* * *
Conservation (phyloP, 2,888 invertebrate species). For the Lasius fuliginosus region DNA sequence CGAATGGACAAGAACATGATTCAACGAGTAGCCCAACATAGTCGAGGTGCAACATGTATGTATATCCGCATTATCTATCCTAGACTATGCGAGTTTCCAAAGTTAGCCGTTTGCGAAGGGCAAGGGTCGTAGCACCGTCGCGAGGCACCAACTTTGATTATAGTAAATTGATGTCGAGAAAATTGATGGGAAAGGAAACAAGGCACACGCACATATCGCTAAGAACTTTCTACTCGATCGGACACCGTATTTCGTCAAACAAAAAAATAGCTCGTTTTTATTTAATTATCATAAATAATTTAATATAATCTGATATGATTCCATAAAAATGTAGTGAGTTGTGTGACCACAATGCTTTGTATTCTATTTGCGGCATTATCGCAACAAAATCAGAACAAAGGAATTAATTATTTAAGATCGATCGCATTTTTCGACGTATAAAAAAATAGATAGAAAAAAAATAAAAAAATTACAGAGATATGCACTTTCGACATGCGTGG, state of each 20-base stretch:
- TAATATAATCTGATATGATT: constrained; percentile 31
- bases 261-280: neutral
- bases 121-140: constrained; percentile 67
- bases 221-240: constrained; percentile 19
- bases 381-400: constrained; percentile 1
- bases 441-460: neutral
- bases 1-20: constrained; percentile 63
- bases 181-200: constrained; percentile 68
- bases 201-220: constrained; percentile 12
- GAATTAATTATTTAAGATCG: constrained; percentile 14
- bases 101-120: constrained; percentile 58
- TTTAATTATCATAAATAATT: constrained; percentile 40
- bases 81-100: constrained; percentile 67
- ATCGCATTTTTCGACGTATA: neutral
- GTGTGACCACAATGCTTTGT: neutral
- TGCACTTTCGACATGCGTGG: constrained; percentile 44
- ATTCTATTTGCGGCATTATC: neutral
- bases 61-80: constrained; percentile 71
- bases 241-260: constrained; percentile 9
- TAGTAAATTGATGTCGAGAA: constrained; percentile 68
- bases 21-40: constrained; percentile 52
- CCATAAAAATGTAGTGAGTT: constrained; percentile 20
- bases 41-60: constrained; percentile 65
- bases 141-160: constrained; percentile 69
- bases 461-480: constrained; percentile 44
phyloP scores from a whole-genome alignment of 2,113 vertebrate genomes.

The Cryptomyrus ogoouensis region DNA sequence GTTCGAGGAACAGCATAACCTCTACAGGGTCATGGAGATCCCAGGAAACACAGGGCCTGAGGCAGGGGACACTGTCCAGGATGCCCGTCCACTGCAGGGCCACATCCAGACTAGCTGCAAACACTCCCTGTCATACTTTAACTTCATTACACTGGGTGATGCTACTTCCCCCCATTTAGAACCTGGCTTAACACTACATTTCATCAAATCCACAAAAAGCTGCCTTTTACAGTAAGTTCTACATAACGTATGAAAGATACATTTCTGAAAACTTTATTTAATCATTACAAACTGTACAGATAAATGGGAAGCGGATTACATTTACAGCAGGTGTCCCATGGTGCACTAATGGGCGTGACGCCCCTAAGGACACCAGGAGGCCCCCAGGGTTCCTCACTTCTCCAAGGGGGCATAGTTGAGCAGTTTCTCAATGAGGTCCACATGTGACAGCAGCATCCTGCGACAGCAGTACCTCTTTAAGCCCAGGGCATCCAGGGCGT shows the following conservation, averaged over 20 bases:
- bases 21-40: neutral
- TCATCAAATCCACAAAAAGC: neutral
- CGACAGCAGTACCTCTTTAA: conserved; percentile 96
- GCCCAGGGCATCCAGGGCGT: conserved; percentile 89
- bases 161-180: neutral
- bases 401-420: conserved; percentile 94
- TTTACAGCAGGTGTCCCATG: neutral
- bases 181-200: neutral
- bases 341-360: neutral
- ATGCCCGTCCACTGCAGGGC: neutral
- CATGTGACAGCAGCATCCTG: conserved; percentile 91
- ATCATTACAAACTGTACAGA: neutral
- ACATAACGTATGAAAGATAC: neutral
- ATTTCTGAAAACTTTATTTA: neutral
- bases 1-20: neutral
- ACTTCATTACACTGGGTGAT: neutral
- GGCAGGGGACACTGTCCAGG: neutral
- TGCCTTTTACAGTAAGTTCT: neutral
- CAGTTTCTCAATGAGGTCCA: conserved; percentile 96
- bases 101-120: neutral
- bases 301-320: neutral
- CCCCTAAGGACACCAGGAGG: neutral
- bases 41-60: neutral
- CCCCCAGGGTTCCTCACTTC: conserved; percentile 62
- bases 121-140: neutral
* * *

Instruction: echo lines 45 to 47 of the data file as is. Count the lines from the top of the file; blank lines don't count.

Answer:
- GGCAGGGGACACTGTCCAGG: neutral
- TGCCTTTTACAGTAAGTTCT: neutral
- CAGTTTCTCAATGAGGTCCA: conserved; percentile 96